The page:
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What is a Double-Edged Sword?

The Chinese Jian is a type of double-edged sword.
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  • Written By: Michael Pollick
  • Edited By: Bronwyn Harris
  • Last Modified Date: 05 July 2014
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The expression double-edged sword implies that an action or decision that appears to help can also harm the sword holder. Metaphorically speaking, a sword with two edges would solve one problem, but could potentially cause even more problems on the back swing. Some sources also suggest the expression cuts both ways also covers the same territory, meaning favorable consequences on one side can lead to unfavorable consequences when the sword swings back.

A single-edged sword is used for slashing and cutting from a mounted or superior position. A samurai sword or katana is one example of such a sword. A double-edged sword, like a rapier, would be used in battle to engage enemies approaching from both sides of the fighter. It could be equally as deadly swung to the left or right, and could possibly injure the swordsman himself, if not handled properly.

In a business setting, an employer might describe a pay raise as a double-edged sword. While an employee may benefit from the increased pay, the money needed to finance the raise may have to come from another department's budget. Others may see a government military operation in a similar way, since the effect of a quick victory may be the destabilization of the entire region. A number of situations in which the same action that heals can also harm could be described with this term.

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There are some etymologists who question the accuracy and appropriateness of term in the metaphorical sense. In real life, a sword with two edges does twice as much damage, with only a minimal risk to the wielder. There is no tangible harm/heal relationship, but the expression suggests one. The concept of an action or decision cutting both ways does seem plausible, but the swordsman is generally protected from the blade. Critics suggest a different weapon, such as a double-tipped spear, implies more of a mutual threat.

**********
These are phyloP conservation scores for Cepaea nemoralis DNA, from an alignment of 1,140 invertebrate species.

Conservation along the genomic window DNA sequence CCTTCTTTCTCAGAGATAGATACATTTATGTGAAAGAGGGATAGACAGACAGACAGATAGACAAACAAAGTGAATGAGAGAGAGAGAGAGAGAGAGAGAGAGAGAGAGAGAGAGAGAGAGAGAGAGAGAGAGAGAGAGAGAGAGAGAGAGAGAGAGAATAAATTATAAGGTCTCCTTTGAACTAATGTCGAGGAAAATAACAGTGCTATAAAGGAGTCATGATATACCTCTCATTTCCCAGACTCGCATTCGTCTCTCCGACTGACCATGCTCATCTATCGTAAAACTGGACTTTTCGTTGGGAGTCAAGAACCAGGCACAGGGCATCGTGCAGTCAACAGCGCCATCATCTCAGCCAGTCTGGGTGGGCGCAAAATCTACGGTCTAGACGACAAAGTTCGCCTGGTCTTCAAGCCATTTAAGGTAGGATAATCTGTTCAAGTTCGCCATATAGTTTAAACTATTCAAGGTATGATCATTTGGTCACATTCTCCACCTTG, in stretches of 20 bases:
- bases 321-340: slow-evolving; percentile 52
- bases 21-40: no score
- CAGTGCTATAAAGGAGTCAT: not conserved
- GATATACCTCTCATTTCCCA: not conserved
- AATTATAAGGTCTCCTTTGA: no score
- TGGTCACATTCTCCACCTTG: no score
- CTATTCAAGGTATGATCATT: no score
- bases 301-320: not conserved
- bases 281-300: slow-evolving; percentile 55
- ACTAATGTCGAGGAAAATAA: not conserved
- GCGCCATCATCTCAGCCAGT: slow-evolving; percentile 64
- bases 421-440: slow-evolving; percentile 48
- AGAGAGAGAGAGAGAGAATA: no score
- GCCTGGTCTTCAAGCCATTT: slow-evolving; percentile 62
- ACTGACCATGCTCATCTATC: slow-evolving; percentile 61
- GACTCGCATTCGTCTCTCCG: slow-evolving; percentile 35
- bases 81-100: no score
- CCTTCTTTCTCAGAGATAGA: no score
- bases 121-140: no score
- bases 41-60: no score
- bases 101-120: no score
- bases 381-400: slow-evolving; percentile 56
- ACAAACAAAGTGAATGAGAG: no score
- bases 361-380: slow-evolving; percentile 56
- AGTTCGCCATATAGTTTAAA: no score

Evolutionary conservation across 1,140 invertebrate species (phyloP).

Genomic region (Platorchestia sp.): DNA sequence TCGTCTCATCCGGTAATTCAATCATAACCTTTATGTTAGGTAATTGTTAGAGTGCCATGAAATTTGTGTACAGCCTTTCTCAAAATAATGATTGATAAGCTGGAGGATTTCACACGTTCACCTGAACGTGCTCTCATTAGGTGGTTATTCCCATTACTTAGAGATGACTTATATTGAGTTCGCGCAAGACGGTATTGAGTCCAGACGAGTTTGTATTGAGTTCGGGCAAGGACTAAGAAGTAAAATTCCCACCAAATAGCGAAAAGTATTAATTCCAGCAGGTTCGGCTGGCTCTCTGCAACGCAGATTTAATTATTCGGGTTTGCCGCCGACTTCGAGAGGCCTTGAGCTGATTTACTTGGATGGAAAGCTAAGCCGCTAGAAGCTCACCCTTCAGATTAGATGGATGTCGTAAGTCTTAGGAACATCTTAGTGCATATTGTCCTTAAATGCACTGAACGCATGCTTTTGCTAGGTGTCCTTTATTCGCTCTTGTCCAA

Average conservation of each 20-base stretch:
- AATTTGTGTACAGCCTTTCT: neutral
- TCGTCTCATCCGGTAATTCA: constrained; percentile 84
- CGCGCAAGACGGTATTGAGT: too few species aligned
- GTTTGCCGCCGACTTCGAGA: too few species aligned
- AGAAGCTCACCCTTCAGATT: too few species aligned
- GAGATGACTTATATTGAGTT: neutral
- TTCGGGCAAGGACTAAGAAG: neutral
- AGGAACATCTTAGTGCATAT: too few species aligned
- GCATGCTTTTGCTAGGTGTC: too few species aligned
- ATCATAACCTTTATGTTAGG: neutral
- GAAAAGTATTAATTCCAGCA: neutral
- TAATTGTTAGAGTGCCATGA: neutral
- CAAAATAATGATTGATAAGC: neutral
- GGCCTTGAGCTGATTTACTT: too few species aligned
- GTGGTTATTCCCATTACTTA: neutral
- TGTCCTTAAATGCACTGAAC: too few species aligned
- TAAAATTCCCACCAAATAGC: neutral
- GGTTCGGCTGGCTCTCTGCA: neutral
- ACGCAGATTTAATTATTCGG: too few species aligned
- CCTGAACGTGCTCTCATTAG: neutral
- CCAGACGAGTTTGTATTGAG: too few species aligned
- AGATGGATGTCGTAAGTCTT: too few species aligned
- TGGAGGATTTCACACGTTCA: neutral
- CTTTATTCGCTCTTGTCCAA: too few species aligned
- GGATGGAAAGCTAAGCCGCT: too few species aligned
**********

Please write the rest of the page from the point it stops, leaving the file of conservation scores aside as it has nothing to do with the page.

Regardless of its historical or military accuracy, the expression does succeed in describing a potentially dangerous situation with unforeseen ramifications. Whenever such a situation arises, it pays to examine both sides of the issue to make sure the sword's return stroke does not make matters worse.

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Discuss this Article

DylanB
Post 4

I have made many big decisions in my life that were double-edged swords. Sometimes, there's just no way to win in certain situations.

StarJo
Post 3

I would think using a double-edged sword in battle or taking one with you on a journey would be a good thing. I don't think it's likely at all that you will cut yourself when you pull it back. Maybe this would be an issue if the sword were sharp on the front and back as well, but it isn't.

arod2b42
Post 2

A dynamic person in a new government is very often a double edged sword. He gives people the change and revolution they may demand, but at the same time, he is still human, and demands things from people. Sometimes there are people who suffer unjustly under his regime or reign of terror, but are willing to risk that in favor of dynamic change to their nation.

Leonidas226
Post 1

Often choosing the lesser of two evils is important in assessing a double-edged sword solution to a problem. There is also the problem of a catch-22 or a "scylla and charybdis" when someone is forced to choose between two deleterious possibilities.

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